The Golgi apparatus is a complex set of folded membranes inside the cell involved in the transport, modification, and packaging of proteins and lipids. It synthesizes the peptide-based fibers of the intracellular matrix and utilizes its lipid membrane as a gatekeeper.

Membrane Damage Via Environment & Diet

Many factors can damage cell and organelle membranes, including exposure to toxins such as pesticides, mercury, and plasticizers such as BPA. (3,4,5)

Exposure to these toxins create free radicals inside our bodies, which can, in turn, oxidize the lipids in our cell and organelle membranes and damage membrane health. Certain toxins can also trigger “permeation” — a phenomenon by which holes are essentially “punched” through the membranes’ walls.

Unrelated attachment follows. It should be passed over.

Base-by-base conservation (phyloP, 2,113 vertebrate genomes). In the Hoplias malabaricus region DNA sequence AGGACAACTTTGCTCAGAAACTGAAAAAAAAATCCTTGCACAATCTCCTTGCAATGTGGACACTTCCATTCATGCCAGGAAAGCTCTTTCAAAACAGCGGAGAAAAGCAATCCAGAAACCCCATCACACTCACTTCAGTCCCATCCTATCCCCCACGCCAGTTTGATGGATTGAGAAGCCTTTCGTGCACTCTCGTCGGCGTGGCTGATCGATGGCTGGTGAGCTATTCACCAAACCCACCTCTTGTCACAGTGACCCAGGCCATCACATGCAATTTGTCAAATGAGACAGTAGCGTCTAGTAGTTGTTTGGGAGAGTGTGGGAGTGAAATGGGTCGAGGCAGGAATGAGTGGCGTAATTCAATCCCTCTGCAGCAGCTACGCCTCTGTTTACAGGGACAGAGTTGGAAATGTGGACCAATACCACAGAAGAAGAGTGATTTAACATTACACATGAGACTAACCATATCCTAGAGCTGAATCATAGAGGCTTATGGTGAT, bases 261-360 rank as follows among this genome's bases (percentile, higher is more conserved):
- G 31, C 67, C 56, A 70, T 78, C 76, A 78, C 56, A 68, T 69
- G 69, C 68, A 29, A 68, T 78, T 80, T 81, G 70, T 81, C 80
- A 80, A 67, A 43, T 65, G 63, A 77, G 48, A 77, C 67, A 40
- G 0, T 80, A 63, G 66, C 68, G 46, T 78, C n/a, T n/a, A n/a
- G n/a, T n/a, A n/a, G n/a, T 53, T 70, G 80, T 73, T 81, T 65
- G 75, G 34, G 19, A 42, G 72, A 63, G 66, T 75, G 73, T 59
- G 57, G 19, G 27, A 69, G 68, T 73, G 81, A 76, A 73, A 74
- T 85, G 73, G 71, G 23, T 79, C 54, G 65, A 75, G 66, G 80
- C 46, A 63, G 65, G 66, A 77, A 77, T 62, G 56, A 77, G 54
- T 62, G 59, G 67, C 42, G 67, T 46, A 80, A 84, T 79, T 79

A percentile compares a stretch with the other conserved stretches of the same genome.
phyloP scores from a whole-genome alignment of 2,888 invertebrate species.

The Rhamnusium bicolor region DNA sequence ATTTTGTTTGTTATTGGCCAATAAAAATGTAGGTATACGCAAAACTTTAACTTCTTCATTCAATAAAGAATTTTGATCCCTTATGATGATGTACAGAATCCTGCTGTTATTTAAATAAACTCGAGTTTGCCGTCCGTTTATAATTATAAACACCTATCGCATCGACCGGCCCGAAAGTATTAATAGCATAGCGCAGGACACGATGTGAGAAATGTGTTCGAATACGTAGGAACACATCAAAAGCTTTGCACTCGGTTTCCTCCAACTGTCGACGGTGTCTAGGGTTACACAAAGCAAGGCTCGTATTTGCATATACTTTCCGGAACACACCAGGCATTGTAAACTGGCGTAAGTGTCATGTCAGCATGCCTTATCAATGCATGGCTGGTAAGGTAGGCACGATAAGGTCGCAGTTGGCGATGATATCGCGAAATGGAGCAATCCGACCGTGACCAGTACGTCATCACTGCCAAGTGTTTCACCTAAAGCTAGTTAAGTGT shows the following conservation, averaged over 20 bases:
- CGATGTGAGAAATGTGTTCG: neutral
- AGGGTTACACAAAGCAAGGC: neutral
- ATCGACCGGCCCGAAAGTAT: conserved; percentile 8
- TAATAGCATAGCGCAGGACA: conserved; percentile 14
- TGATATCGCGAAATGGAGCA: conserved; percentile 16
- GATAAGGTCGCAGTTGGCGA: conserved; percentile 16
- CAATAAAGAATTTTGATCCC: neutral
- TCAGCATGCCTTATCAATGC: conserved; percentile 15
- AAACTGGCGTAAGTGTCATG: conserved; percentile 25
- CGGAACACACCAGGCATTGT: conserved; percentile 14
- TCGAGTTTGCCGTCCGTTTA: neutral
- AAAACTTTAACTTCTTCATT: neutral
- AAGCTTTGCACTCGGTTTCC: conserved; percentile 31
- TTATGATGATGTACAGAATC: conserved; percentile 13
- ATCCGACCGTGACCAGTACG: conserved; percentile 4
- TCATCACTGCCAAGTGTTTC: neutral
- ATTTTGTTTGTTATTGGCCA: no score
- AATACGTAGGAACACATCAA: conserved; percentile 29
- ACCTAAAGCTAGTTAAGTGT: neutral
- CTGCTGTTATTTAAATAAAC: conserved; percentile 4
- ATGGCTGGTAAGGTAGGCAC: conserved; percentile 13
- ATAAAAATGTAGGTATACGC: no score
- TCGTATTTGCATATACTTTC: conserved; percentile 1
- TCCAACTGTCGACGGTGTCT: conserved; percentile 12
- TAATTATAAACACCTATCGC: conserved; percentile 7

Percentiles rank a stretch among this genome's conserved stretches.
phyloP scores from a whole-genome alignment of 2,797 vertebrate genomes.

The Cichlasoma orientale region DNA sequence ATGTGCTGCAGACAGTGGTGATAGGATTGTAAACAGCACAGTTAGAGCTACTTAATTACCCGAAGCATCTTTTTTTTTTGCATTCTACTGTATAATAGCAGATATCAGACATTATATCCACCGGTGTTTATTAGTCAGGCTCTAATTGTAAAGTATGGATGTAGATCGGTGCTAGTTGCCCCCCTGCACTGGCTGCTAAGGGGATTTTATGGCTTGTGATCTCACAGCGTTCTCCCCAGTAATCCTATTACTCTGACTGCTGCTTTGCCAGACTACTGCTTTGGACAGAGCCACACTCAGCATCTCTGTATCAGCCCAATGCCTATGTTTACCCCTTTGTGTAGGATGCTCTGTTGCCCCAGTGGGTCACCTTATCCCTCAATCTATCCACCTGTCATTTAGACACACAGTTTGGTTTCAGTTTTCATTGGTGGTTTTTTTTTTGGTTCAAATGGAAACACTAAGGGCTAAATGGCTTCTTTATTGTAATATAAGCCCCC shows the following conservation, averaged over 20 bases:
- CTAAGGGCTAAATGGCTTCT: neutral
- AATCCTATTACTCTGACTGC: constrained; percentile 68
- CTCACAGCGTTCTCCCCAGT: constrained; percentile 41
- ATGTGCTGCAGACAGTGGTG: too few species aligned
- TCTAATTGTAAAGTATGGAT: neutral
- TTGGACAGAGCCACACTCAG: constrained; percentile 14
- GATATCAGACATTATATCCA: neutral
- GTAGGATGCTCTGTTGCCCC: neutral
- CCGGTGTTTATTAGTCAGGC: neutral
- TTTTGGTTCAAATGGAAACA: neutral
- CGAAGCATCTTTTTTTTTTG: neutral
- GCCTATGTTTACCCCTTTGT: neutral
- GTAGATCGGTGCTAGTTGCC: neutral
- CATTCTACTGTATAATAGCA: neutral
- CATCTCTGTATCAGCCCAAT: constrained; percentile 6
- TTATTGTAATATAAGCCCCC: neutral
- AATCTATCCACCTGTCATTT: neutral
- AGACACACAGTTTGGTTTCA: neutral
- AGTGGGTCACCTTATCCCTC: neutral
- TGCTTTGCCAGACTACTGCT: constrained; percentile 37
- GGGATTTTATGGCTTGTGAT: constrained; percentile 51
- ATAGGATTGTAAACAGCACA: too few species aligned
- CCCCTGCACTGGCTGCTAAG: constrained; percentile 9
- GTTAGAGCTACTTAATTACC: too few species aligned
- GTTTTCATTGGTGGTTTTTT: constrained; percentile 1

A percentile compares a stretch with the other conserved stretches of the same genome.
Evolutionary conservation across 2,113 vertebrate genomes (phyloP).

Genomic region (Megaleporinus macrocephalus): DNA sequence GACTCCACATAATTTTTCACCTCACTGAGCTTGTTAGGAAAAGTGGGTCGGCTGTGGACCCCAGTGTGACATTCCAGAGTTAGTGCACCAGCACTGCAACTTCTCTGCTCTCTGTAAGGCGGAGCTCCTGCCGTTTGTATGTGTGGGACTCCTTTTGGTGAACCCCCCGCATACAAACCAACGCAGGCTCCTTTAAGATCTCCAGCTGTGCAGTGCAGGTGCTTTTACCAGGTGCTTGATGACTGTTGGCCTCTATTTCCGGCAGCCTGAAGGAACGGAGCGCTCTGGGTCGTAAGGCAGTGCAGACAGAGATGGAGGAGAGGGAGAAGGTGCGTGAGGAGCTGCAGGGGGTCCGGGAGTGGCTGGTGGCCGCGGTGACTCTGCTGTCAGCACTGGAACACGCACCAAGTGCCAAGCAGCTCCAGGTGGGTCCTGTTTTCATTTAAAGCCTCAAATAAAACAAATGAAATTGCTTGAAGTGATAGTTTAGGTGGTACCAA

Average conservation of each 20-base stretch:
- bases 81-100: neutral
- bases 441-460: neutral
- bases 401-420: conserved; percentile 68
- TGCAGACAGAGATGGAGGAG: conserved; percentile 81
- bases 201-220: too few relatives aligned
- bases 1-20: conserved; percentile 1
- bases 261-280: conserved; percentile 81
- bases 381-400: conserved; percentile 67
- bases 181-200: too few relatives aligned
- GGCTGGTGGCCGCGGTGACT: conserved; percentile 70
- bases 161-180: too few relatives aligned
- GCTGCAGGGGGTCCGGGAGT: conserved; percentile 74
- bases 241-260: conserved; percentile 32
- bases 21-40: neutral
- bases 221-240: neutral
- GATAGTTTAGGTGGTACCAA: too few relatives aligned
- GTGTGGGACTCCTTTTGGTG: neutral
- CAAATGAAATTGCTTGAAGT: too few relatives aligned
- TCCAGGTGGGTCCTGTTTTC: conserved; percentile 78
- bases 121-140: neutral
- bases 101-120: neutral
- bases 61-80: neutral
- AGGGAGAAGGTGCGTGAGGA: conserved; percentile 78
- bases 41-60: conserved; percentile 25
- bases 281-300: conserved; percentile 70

An unhealthy diet also disrupts the lipid membranes of our cells and organelles. Rancid fatty acids from industrial seed oils, such as corn, cottonseed, soybean, and safflower oils, insert themselves into our bodies’ lipid membranes, causing membrane dysfunction and inflammation. (6

Diets high in processed, refined carbohydrates also damage lipid membranes by raising the hormone insulin, which is responsible for regulating blood glucose. High insulin levels trigger membrane permeation, similar to the effects of some environmental toxins. (7) Obviously, this has significant implications for the stability and health of our cells!

How to Improve Your Membrane Health